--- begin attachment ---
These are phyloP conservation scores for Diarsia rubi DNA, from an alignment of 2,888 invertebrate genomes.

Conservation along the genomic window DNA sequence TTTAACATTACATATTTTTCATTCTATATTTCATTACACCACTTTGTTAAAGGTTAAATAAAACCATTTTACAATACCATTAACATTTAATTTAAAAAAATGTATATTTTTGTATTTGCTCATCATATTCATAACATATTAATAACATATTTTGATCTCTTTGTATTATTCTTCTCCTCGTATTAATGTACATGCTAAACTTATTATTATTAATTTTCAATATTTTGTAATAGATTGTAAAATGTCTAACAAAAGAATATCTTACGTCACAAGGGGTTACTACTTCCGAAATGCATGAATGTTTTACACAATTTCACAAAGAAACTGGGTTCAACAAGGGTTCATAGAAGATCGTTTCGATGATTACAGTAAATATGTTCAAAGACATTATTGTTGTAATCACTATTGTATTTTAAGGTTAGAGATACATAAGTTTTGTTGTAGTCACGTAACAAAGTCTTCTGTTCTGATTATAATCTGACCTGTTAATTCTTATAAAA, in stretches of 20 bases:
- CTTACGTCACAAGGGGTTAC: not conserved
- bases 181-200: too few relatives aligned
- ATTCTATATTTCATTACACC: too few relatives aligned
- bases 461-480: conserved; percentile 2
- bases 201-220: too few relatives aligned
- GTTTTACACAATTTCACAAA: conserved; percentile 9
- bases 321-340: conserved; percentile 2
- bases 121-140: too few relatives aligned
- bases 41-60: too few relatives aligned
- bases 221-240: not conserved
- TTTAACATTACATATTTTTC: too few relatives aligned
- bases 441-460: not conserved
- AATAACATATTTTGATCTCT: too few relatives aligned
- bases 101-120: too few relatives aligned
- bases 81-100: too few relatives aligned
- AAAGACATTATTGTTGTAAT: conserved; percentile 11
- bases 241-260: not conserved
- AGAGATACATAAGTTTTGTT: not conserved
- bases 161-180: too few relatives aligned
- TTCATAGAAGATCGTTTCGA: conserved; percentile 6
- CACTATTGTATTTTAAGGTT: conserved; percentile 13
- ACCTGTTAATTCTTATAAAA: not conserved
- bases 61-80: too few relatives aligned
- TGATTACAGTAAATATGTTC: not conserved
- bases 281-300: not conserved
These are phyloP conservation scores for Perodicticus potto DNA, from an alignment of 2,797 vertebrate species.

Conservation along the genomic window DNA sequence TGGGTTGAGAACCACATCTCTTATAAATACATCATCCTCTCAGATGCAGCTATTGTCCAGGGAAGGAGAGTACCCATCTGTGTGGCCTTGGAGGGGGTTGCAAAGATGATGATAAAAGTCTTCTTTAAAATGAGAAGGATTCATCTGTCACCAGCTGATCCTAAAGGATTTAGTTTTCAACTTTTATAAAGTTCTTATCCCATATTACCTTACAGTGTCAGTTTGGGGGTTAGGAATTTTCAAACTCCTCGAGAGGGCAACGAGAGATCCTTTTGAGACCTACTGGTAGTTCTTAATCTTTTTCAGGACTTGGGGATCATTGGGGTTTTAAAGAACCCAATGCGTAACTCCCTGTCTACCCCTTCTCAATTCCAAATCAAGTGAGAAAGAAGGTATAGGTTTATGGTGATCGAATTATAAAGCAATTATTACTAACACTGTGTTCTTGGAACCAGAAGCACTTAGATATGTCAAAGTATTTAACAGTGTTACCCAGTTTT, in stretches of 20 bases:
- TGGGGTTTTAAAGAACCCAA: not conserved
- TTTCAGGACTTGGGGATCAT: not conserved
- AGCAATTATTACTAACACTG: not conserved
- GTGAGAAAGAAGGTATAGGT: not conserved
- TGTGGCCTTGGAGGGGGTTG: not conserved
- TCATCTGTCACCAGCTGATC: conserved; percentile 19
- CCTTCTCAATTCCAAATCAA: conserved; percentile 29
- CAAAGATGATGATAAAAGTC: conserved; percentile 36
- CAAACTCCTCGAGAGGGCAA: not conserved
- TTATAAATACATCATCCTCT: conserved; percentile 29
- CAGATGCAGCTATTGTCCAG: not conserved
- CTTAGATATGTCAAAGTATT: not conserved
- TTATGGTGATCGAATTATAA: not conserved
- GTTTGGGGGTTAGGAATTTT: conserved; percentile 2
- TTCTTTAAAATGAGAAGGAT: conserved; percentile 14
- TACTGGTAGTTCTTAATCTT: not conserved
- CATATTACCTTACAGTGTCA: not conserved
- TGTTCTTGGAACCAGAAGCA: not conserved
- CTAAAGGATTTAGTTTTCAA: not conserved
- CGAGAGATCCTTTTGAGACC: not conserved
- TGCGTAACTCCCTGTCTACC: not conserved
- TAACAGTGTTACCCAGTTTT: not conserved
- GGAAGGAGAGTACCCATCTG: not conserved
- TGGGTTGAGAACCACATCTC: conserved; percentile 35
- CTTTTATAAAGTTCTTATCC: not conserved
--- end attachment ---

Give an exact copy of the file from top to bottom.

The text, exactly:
These are phyloP conservation scores for Diarsia rubi DNA, from an alignment of 2,888 invertebrate genomes.

Conservation along the genomic window DNA sequence TTTAACATTACATATTTTTCATTCTATATTTCATTACACCACTTTGTTAAAGGTTAAATAAAACCATTTTACAATACCATTAACATTTAATTTAAAAAAATGTATATTTTTGTATTTGCTCATCATATTCATAACATATTAATAACATATTTTGATCTCTTTGTATTATTCTTCTCCTCGTATTAATGTACATGCTAAACTTATTATTATTAATTTTCAATATTTTGTAATAGATTGTAAAATGTCTAACAAAAGAATATCTTACGTCACAAGGGGTTACTACTTCCGAAATGCATGAATGTTTTACACAATTTCACAAAGAAACTGGGTTCAACAAGGGTTCATAGAAGATCGTTTCGATGATTACAGTAAATATGTTCAAAGACATTATTGTTGTAATCACTATTGTATTTTAAGGTTAGAGATACATAAGTTTTGTTGTAGTCACGTAACAAAGTCTTCTGTTCTGATTATAATCTGACCTGTTAATTCTTATAAAA, in stretches of 20 bases:
- CTTACGTCACAAGGGGTTAC: not conserved
- bases 181-200: too few relatives aligned
- ATTCTATATTTCATTACACC: too few relatives aligned
- bases 461-480: conserved; percentile 2
- bases 201-220: too few relatives aligned
- GTTTTACACAATTTCACAAA: conserved; percentile 9
- bases 321-340: conserved; percentile 2
- bases 121-140: too few relatives aligned
- bases 41-60: too few relatives aligned
- bases 221-240: not conserved
- TTTAACATTACATATTTTTC: too few relatives aligned
- bases 441-460: not conserved
- AATAACATATTTTGATCTCT: too few relatives aligned
- bases 101-120: too few relatives aligned
- bases 81-100: too few relatives aligned
- AAAGACATTATTGTTGTAAT: conserved; percentile 11
- bases 241-260: not conserved
- AGAGATACATAAGTTTTGTT: not conserved
- bases 161-180: too few relatives aligned
- TTCATAGAAGATCGTTTCGA: conserved; percentile 6
- CACTATTGTATTTTAAGGTT: conserved; percentile 13
- ACCTGTTAATTCTTATAAAA: not conserved
- bases 61-80: too few relatives aligned
- TGATTACAGTAAATATGTTC: not conserved
- bases 281-300: not conserved
These are phyloP conservation scores for Perodicticus potto DNA, from an alignment of 2,797 vertebrate species.

Conservation along the genomic window DNA sequence TGGGTTGAGAACCACATCTCTTATAAATACATCATCCTCTCAGATGCAGCTATTGTCCAGGGAAGGAGAGTACCCATCTGTGTGGCCTTGGAGGGGGTTGCAAAGATGATGATAAAAGTCTTCTTTAAAATGAGAAGGATTCATCTGTCACCAGCTGATCCTAAAGGATTTAGTTTTCAACTTTTATAAAGTTCTTATCCCATATTACCTTACAGTGTCAGTTTGGGGGTTAGGAATTTTCAAACTCCTCGAGAGGGCAACGAGAGATCCTTTTGAGACCTACTGGTAGTTCTTAATCTTTTTCAGGACTTGGGGATCATTGGGGTTTTAAAGAACCCAATGCGTAACTCCCTGTCTACCCCTTCTCAATTCCAAATCAAGTGAGAAAGAAGGTATAGGTTTATGGTGATCGAATTATAAAGCAATTATTACTAACACTGTGTTCTTGGAACCAGAAGCACTTAGATATGTCAAAGTATTTAACAGTGTTACCCAGTTTT, in stretches of 20 bases:
- TGGGGTTTTAAAGAACCCAA: not conserved
- TTTCAGGACTTGGGGATCAT: not conserved
- AGCAATTATTACTAACACTG: not conserved
- GTGAGAAAGAAGGTATAGGT: not conserved
- TGTGGCCTTGGAGGGGGTTG: not conserved
- TCATCTGTCACCAGCTGATC: conserved; percentile 19
- CCTTCTCAATTCCAAATCAA: conserved; percentile 29
- CAAAGATGATGATAAAAGTC: conserved; percentile 36
- CAAACTCCTCGAGAGGGCAA: not conserved
- TTATAAATACATCATCCTCT: conserved; percentile 29
- CAGATGCAGCTATTGTCCAG: not conserved
- CTTAGATATGTCAAAGTATT: not conserved
- TTATGGTGATCGAATTATAA: not conserved
- GTTTGGGGGTTAGGAATTTT: conserved; percentile 2
- TTCTTTAAAATGAGAAGGAT: conserved; percentile 14
- TACTGGTAGTTCTTAATCTT: not conserved
- CATATTACCTTACAGTGTCA: not conserved
- TGTTCTTGGAACCAGAAGCA: not conserved
- CTAAAGGATTTAGTTTTCAA: not conserved
- CGAGAGATCCTTTTGAGACC: not conserved
- TGCGTAACTCCCTGTCTACC: not conserved
- TAACAGTGTTACCCAGTTTT: not conserved
- GGAAGGAGAGTACCCATCTG: not conserved
- TGGGTTGAGAACCACATCTC: conserved; percentile 35
- CTTTTATAAAGTTCTTATCC: not conserved